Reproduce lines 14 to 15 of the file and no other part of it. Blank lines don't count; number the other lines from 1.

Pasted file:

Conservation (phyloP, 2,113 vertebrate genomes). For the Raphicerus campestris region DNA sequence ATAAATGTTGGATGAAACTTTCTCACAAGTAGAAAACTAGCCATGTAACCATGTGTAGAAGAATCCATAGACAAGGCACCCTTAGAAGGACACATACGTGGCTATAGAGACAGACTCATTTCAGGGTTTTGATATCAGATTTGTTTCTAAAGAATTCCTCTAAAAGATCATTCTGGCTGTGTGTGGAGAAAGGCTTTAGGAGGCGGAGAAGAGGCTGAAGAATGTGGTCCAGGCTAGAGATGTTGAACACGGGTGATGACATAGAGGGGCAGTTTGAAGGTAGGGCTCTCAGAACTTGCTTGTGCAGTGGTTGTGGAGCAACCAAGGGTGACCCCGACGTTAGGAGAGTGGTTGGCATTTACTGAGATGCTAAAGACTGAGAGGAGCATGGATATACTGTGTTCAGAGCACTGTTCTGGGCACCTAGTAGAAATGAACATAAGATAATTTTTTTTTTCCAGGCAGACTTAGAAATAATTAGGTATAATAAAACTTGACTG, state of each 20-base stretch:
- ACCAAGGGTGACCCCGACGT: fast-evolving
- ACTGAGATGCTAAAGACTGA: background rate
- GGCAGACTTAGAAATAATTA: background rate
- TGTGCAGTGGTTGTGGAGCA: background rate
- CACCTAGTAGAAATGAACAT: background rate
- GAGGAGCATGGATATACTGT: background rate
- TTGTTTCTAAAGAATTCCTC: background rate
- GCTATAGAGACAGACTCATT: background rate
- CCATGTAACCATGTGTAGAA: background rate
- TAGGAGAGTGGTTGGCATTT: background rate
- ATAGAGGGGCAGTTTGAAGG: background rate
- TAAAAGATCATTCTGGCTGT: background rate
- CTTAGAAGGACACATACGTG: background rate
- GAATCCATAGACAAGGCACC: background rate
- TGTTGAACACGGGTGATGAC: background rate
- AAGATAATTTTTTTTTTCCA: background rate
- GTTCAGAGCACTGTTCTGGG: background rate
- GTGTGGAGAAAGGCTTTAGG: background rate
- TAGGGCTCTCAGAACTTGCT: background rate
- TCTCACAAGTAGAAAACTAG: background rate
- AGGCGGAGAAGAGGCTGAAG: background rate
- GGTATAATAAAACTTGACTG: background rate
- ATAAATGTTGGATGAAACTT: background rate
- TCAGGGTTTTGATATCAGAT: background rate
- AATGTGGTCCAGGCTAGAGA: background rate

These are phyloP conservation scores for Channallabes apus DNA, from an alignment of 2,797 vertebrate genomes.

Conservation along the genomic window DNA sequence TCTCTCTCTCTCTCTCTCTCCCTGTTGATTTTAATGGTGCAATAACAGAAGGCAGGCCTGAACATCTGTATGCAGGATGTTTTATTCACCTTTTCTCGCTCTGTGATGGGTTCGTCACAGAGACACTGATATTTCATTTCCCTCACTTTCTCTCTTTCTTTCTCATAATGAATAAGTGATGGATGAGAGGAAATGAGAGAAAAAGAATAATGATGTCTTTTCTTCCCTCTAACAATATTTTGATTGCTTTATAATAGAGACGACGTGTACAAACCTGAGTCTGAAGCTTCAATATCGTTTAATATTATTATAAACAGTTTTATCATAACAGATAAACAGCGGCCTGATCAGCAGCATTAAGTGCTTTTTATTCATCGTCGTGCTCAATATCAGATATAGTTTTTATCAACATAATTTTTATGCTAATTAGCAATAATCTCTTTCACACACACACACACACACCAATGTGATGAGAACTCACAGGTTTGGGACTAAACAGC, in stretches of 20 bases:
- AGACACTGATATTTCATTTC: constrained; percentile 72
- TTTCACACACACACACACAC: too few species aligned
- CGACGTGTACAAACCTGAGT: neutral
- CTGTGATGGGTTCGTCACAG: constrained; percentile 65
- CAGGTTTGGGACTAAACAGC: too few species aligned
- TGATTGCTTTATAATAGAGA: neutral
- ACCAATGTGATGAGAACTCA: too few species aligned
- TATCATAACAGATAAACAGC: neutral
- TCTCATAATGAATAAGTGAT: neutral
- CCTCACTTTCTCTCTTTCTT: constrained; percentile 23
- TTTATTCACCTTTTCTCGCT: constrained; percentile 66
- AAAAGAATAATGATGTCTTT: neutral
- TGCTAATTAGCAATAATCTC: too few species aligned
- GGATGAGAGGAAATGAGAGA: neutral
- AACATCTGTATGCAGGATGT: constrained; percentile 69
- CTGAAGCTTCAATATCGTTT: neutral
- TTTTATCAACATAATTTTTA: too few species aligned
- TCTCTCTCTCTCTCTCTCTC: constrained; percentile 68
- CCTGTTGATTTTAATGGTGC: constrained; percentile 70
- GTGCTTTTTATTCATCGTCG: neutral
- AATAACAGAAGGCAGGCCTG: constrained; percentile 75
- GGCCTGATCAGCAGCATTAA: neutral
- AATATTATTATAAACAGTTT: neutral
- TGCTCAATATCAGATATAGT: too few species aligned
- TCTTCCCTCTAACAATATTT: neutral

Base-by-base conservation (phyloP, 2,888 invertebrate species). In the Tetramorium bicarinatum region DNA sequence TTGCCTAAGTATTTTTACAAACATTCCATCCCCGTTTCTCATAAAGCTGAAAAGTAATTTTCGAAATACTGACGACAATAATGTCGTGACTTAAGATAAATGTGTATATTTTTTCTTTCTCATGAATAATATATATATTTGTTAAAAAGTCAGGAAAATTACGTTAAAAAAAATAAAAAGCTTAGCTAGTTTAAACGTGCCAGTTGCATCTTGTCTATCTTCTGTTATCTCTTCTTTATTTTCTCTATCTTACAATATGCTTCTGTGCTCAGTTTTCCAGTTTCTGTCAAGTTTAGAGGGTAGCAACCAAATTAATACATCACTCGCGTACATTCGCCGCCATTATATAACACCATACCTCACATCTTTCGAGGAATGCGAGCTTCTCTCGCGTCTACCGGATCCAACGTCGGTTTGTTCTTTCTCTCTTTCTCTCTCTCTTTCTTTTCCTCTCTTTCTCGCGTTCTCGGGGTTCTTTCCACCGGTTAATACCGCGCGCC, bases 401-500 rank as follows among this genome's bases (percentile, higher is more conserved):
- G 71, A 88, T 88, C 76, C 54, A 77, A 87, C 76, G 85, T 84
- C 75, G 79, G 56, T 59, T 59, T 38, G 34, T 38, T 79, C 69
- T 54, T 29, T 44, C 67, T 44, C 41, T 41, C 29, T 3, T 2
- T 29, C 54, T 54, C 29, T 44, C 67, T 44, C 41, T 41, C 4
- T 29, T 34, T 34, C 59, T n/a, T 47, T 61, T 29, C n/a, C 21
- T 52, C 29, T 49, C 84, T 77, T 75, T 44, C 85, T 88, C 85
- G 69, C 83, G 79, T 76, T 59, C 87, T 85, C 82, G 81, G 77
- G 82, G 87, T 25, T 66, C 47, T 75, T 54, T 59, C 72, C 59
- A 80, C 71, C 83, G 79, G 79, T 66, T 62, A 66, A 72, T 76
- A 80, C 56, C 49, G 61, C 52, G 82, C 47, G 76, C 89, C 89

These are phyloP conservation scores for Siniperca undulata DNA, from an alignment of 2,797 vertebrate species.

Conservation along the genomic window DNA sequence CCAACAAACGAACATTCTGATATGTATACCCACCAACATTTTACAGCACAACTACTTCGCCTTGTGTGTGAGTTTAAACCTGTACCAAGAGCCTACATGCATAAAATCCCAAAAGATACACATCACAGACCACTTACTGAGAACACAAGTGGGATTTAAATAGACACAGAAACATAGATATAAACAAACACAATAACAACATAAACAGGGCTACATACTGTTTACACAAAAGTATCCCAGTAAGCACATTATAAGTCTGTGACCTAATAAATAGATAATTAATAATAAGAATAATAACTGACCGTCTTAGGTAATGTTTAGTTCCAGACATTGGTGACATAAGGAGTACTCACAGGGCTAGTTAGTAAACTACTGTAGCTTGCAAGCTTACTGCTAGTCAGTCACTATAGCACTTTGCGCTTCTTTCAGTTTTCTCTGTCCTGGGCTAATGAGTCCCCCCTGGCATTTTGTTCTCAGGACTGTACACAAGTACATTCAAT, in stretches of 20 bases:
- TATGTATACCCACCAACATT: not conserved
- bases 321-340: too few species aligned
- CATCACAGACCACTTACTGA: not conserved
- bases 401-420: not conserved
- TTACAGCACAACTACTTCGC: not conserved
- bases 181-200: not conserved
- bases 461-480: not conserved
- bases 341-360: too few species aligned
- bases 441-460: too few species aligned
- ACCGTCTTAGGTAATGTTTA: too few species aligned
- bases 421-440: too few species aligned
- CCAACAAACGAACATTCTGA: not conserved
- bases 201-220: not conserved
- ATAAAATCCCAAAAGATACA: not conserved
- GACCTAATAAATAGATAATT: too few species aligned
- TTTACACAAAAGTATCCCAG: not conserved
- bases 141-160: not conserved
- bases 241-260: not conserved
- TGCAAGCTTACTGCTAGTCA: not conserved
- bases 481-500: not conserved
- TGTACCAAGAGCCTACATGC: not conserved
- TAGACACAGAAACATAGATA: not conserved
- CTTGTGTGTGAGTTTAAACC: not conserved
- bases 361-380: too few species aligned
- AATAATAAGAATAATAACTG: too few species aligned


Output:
- CTTAGAAGGACACATACGTG: background rate
- GAATCCATAGACAAGGCACC: background rate